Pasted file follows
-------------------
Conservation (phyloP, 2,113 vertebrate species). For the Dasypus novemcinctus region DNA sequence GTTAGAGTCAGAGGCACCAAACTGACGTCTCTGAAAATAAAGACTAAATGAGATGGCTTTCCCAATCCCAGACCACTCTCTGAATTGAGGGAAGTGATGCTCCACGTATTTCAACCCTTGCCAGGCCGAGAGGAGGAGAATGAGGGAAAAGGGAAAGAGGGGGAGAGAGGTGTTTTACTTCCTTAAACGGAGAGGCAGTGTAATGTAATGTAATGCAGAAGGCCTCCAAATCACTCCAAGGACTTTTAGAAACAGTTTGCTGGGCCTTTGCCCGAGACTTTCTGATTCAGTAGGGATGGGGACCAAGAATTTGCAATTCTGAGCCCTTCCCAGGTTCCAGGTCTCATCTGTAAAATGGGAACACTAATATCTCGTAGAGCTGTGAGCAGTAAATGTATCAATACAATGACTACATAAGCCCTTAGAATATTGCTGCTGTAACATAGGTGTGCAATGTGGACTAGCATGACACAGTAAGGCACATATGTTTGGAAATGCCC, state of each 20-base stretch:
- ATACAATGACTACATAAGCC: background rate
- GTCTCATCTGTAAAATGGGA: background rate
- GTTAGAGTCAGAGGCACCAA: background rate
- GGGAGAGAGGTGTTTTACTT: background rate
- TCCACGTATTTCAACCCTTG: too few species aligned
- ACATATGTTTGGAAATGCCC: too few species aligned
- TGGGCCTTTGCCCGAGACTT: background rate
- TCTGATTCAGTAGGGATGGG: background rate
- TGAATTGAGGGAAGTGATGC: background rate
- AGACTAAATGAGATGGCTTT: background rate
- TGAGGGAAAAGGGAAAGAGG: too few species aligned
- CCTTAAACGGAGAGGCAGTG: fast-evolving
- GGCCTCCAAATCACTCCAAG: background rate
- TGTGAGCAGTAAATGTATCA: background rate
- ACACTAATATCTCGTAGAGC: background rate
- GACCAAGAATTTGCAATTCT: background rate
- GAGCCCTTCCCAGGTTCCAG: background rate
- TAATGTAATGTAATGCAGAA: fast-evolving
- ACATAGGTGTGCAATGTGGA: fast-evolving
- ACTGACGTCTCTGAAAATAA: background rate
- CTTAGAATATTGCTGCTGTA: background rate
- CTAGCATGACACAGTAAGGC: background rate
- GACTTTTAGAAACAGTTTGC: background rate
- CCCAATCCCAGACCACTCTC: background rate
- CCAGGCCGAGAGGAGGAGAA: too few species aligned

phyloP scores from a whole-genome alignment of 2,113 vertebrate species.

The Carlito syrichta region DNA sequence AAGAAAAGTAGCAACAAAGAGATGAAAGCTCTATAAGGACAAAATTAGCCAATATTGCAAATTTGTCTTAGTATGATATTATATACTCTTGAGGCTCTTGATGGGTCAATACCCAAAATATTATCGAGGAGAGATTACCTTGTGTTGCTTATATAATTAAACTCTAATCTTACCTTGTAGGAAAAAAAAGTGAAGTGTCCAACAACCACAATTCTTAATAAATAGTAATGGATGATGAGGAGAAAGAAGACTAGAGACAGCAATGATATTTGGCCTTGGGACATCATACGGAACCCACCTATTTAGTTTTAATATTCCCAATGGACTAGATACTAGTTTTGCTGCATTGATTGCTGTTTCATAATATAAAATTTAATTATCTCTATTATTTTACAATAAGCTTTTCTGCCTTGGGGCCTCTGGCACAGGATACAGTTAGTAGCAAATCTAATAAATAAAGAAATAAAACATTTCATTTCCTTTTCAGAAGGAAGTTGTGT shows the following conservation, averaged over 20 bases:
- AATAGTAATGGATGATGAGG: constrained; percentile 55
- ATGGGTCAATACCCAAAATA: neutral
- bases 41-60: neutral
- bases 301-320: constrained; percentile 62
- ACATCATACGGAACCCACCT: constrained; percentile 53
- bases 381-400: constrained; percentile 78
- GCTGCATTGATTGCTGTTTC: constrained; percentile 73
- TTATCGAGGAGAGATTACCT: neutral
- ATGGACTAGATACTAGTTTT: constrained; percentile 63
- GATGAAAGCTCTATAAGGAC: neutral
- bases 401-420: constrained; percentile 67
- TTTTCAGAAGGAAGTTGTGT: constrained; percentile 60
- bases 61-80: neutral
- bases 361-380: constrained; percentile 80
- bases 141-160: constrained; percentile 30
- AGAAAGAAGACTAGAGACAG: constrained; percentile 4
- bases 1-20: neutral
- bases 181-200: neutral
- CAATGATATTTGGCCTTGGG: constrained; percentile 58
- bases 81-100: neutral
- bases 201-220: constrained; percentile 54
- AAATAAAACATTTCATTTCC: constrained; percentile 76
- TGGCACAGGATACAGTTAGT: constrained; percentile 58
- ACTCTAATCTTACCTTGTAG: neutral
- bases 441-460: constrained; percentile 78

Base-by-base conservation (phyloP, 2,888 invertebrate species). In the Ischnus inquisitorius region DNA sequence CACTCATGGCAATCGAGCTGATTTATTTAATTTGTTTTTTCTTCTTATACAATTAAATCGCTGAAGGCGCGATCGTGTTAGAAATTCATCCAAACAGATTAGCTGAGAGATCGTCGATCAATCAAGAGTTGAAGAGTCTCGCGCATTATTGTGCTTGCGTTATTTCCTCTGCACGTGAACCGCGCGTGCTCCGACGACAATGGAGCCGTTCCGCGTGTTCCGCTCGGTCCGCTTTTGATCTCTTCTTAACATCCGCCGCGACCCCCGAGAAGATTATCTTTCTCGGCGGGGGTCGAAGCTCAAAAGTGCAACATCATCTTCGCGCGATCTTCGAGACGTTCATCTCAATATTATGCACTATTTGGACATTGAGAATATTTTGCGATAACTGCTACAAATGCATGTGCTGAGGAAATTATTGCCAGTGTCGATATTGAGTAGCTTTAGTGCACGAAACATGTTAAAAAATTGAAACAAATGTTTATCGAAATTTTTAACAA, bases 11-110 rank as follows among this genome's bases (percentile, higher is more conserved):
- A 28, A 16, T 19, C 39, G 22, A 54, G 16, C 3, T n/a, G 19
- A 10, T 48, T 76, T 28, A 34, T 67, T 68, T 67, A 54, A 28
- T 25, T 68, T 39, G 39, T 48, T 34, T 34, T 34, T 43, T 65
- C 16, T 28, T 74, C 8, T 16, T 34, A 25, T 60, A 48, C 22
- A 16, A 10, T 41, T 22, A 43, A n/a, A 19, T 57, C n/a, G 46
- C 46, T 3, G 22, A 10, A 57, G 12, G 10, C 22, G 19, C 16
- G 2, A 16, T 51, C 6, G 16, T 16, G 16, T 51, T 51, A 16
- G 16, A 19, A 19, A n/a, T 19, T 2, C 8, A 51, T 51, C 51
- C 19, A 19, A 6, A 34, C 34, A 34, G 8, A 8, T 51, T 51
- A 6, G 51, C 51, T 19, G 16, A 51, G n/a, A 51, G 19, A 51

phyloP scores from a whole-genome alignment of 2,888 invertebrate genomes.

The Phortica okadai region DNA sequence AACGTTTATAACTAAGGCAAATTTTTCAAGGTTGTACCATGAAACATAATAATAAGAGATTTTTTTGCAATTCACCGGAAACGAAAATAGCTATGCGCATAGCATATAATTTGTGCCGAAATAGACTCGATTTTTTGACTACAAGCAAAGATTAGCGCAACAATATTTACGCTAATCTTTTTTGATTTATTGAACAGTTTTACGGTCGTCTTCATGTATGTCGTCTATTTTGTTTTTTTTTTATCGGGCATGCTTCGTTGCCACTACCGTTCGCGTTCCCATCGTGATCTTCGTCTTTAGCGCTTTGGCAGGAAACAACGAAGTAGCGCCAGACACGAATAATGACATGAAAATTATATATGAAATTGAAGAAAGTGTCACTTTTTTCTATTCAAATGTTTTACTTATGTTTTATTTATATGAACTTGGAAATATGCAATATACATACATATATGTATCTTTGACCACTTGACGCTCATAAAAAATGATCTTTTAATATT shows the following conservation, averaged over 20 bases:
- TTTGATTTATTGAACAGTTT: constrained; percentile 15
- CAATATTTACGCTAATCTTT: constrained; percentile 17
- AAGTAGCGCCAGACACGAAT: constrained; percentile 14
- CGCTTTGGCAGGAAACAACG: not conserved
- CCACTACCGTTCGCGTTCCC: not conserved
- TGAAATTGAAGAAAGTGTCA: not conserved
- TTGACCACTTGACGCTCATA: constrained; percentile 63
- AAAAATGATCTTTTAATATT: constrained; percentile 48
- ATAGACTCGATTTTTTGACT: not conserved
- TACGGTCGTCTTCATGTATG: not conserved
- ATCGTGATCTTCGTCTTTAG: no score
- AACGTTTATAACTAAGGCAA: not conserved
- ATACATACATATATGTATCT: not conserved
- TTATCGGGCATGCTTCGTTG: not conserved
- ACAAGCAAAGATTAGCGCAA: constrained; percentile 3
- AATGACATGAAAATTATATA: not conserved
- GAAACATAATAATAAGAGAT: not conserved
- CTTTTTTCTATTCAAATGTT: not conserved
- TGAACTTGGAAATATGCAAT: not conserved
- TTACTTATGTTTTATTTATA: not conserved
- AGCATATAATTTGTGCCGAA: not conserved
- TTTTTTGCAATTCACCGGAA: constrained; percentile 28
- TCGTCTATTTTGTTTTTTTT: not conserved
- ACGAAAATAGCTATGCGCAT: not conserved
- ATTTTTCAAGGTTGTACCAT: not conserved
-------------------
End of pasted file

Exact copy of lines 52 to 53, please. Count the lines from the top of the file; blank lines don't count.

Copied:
- ACTCTAATCTTACCTTGTAG: neutral
- bases 441-460: constrained; percentile 78